5: return
       
public void setParent(com.hibernate.bytecode.enhancement.ArticleGroup);
    Code:
       0: aload_0
       1: aload_1
       2: invokevirtual #486   // Method $$_hibernate_write_parent:(Lcom/hibernate/bytecode/enhancement/ArticleGroup;)V
       5: return
 
public void $$_hibernate_write_description(java.lang.String);
    Code:
       0: aload_0
       1: getfield      #79    // Field description:Ljava/lang/String;
       4: aload_1
       5: invokestatic  #406   // Method org/hibernate/internal/util/compare/EqualsHelper.areEqual:(Ljava/lang/Object;Ljava/lang/Object;)Z
       8: ifne          18
      11: aload_0
      12: ldc_w         #412   // String description
      15: invokevirtual #409   // Method $$_hibernate_trackChange:(Ljava/lang/String;)V
      18: aload_0
      19: aload_1
      20: putfield      #79    // Field description:Ljava/lang/String;
      23: return
      
public void $$_hibernate_write_parent(com.hibernate.bytecode.enhancement.ArticleGroup);
    Code:
       0: aload_0
       1: getfield      #73    // Field parent:Lcom/hibernate/bytecode/enhancement/ArticleGroup;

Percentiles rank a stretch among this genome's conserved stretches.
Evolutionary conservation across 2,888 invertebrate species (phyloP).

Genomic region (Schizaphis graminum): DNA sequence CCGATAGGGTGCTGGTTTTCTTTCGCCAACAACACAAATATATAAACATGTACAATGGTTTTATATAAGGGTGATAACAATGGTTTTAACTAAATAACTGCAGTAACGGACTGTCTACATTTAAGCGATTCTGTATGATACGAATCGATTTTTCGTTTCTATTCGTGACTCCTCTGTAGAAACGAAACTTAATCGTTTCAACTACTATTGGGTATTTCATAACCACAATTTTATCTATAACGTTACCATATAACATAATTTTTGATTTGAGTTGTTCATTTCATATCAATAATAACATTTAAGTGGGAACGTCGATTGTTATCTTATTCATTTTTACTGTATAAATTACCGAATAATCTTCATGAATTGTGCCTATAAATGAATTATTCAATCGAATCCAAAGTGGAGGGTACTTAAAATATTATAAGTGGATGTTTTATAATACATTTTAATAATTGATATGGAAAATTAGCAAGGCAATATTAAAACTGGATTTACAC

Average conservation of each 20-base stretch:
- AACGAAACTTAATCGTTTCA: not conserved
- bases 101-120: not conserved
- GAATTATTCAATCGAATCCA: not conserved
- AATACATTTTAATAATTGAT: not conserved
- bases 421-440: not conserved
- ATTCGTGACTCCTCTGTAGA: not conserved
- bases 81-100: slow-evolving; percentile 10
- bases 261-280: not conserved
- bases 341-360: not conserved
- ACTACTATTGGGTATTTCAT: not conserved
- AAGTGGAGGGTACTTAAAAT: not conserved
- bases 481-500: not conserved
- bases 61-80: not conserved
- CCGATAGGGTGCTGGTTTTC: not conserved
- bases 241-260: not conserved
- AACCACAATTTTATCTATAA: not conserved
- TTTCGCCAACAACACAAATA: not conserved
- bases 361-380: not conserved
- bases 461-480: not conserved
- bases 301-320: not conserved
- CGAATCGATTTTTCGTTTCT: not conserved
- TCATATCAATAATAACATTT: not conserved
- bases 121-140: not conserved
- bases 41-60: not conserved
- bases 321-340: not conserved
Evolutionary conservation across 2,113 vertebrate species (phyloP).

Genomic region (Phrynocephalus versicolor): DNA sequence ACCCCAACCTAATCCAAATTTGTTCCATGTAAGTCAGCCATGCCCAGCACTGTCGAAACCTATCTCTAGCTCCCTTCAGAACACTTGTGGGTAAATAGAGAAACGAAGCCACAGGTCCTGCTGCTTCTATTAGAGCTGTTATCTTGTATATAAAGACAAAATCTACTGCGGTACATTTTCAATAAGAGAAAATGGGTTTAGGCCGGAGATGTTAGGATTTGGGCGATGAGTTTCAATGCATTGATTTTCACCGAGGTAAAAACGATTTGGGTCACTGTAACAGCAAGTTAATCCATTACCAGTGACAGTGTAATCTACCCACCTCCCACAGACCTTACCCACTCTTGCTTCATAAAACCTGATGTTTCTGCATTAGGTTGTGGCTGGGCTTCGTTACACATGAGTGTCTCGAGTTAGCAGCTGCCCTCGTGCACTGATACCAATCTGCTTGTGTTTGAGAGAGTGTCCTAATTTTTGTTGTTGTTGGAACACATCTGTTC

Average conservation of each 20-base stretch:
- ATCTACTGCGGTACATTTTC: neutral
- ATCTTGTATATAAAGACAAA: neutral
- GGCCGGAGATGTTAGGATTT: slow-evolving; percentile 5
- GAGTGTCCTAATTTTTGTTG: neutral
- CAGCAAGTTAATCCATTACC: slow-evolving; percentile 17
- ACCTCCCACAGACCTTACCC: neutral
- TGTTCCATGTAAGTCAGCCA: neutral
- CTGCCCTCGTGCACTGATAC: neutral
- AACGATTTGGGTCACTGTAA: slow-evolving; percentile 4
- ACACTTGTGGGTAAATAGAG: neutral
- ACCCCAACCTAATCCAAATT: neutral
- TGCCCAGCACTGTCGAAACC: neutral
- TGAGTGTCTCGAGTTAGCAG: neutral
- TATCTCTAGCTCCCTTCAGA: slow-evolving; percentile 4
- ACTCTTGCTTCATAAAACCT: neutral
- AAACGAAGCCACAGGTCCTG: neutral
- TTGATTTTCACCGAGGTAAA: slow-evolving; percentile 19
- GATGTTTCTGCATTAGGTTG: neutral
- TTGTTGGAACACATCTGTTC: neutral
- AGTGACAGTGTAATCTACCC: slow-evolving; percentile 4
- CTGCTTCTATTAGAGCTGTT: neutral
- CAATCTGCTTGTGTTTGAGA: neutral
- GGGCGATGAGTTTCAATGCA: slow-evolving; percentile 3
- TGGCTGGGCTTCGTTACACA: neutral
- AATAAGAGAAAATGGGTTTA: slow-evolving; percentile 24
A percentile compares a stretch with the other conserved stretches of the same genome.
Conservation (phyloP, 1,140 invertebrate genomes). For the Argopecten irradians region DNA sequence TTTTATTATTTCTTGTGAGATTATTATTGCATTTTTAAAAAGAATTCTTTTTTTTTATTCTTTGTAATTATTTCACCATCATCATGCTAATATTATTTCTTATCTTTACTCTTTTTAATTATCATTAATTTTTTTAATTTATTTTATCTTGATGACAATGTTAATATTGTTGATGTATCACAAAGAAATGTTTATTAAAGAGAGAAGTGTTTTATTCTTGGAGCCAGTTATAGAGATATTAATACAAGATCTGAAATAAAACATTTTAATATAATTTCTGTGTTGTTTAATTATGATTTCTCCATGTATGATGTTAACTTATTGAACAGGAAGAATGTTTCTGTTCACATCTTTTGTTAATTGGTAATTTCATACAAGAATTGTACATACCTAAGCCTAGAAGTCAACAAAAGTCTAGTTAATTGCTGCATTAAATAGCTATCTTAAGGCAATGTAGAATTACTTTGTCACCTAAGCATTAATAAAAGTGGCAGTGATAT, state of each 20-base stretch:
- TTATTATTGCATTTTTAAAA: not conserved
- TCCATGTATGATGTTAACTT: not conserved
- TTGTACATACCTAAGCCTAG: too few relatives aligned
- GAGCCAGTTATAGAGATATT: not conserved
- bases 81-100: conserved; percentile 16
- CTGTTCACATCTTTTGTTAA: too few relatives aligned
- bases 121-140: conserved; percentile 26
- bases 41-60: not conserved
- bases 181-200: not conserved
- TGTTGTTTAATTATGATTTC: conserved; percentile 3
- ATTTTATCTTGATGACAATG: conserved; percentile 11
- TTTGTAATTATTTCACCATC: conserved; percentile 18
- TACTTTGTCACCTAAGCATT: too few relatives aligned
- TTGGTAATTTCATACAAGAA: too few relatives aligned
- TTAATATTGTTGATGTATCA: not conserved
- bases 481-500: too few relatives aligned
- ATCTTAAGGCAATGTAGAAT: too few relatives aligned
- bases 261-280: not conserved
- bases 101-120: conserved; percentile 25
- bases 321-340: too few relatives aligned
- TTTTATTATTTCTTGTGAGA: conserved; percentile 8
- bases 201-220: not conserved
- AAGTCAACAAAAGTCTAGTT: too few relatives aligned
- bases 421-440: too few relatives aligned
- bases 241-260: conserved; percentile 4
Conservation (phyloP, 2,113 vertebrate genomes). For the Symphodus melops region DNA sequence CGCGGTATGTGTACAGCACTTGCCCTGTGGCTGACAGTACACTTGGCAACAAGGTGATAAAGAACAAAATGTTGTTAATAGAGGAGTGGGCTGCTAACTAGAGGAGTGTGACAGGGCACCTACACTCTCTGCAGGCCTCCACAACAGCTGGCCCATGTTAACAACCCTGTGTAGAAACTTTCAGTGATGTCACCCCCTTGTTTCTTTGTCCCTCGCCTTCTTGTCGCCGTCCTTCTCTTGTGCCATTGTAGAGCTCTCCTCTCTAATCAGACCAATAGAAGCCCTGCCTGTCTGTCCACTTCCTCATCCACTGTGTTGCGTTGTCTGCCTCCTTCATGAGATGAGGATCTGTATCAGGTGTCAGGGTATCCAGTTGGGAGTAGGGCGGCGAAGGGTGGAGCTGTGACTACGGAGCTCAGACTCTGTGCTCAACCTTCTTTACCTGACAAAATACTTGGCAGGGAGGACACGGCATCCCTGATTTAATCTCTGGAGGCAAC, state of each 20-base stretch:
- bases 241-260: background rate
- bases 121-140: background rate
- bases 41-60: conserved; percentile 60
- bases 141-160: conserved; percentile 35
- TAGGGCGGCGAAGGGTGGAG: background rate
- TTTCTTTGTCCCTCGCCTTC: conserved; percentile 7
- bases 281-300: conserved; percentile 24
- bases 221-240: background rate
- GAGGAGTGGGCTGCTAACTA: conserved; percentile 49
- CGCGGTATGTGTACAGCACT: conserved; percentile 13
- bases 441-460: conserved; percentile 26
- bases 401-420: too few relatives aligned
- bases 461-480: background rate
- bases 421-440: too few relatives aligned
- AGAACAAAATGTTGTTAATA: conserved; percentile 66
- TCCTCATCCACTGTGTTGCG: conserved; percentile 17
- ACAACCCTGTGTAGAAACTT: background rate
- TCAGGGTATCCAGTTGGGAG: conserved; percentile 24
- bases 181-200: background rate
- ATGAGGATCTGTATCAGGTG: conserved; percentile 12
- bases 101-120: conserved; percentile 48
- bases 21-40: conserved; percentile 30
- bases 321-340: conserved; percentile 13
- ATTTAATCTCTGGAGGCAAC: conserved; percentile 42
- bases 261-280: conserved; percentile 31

4: aload_1
       5: invokestatic  #406   // Method org/hibernate/internal/util/compare/EqualsHelper.areEqual:(Ljava/lang/Object;Ljava/lang/Object;)Z
       8: ifne          18
      11: aload_0
      12: ldc_w         #407   // String parent
      15: invokevirtual #409   // Method $$_hibernate_trackChange:(Ljava/lang/String;)V
      18: aload_0
      19: aload_1
      20: putfield      #73    // Field parent:Lcom/hibernate/bytecode/enhancement/ArticleGroup;
      23: return
 
Compiled from "ArticleGroup.java"
public class com.hibernate.bytecode.enhancement.ArticleGroup extends com.hibernate.bytecode.enhancement.LogicalIdEntity implements org.hibernate.engine.spi.ManagedEntity,org.hibernate.engine.spi.SelfDirtinessTracker {
  private static final long serialVersionUID;

  private com.hibernate.bytecode.enhancement.ArticleGroup parent;

  private java.lang.String description;

  private java.util.Set<com.hibernate.bytecode.enhancement.Article> articles;

  private transient org.hibernate.engine.spi.EntityEntry $$_hibernate_entityEntryHolder;

  private transient org.hibernate.engine.spi.ManagedEntity $$_hibernate_previousManagedEntity;

  private transient org.hibernate.engine.spi.ManagedEntity $$_hibernate_nextManagedEntity;